Mladen Kovačević • Director of Merry Christmas, Yiwu
"I wanted to make a film about the complexities of the real China"
- We chatted to Serbian filmmaker Mladen Kovačević, whose latest documentary, Merry Christmas, Yiwu, has just world-premiered in Rotterdam's Bright Future section
We sat down with Serbian filmmaker Mladen Kovačević, whose latest documentary, Merry Christmas, Yiwu [+see also:
interview: Mladen Kovačević
film profile], has just world-premiered in International Film Festival Rotterdam's Bright Future section. We spoke to the director about the feature.
Cineuropa: How did you discover Yiwu, and when and why did you decide to make a film about it?
Mladen Kovačević: I knew I wanted to make a film about the complexities of the real China, not its curiosities – a film that explores the everyday lives of ordinary people without an agenda. And I also knew I needed a cinematically explicit story, which could be told in an organic, naturalistic manner. Then I heard from a Chinese journalist about the city of Yiwu, home to more than 600 factories that produce more than two-thirds of Christmas decorations for the entire world.
We recognise these products even if they’re half-finished in the hands of the Chinese workers. They bring back the feeling of the most intimate family holidays, Christmas and New Year. It all has an obvious emotional relevance to Western audiences. It's the right state of mind in which to explore the lives of the Chinese people who are making them from the point of view of the Westerner. What surprised me at the screenings at Rotterdam is how emotional the Chinese people in the audience got about the film. My initial intention to make a feature about the ordinary, real China wasn't lost in the process; we weren’t seduced by the extraordinary setting.
How did you get access to these factories, and even the homes of the protagonists?
In terms of the logistics, we had support from the local Chinese production partners, who facilitated the initial research and access, while the crew was predominantly Chinese, which was another important asset – it felt like it was a Chinese production and so people were less suspicious. Also, the factories are private, and as long as the factory owner didn't mind, we didn't need any additional permits.
In most of the places where we shot, including those storylines that didn't end up in the final cut, the factory owners were also characters in the film. And then, once a degree of trust had been established, a very natural step in the process of telling the story about the everyday lives of the workers and the factory bosses was to continue this at their homes, which were either factory dormitories or the houses adjacent to the plants. These characters live in the “film setting” of Christmas factories; their routines and their personal narratives are entirely linked to the theme of the film, which is why the narrative as a whole didn’t have to be forced in any sense.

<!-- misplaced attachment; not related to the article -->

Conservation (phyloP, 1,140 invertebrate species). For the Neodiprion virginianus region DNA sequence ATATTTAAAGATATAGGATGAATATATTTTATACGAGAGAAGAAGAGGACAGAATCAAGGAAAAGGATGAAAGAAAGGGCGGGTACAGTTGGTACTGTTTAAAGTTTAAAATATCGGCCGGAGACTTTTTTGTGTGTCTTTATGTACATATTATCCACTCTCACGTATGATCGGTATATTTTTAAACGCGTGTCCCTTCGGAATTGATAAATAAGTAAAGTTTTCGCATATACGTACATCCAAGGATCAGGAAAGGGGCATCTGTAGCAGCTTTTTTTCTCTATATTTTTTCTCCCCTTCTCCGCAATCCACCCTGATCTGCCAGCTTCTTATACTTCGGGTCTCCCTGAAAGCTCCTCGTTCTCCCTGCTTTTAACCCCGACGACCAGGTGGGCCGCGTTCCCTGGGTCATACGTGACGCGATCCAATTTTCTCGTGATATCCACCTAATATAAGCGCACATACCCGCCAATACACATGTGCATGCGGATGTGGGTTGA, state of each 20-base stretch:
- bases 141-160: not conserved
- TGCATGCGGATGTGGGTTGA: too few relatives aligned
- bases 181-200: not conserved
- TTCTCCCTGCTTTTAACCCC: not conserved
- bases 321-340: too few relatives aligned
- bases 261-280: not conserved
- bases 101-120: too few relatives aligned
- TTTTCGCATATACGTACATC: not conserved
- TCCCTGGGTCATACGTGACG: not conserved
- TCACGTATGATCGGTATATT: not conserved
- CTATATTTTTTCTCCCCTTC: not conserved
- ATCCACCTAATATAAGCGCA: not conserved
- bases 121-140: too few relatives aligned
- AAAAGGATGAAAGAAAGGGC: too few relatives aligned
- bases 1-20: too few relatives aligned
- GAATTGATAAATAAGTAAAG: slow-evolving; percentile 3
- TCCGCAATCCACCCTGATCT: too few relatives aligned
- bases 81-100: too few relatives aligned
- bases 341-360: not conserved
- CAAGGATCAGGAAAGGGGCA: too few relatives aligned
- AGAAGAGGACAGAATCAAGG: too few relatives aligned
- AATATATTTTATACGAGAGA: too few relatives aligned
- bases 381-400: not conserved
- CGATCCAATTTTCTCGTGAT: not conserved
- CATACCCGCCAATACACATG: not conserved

It is a surprising film in the sense that it does not explore facts or events in a place and industry that have never been filmed before, but presents a certain way of life that is quite alien to the Western world.
I don’t believe that film is there to inform or to educate. Whether documentary or fiction, film is there to provide a cinematic experience, to tell a story. If you learn something from this experience, that's great. When I'm interested in facts, I read newspapers or factual books; in film, I'm interested in intimate stories, and indeed, the characters’ way of life reveals itself to the extent that the story will allow.
These factories are like big households. Workers often come together from the same remote region to the same factory, and they end up working and sharing dormitories with their cousins and best friends. In these factories, couples meet, families form and children grow up. The workers can afford the newest iPhones, and it's obvious that these factories are not sweatshops, but the work in the plants is still hard. Christmas production peaks in the summer months, when the temperature in Yiwu is 40 degrees. Some factories are filled with chemical fumes from plastic or coloured dyes, and glitter particles float through the air. There is no real peace or privacy either in the factories or in the dormitories. It’s not an easy life, and that's why most young people look for opportunities elsewhere, and opportunities in modern-day China are everywhere.
Are you working on a new project, and can you tell us anything about it?
My next documentary is called Beginnings. Parts of it have been shot already, from a South Pacific treasure hunt and mountaineers lost in an earthquake in the Himalayas, to the Mediterranean and Northern Europe. I’m taking a somewhat experimental approach to the narrative, where the stories are going to be interrupted abruptly and unexpectedly, towards the end of the first act. It's a memoir of beginnings, with excerpts from the author's journal read sporadically in voice-over.
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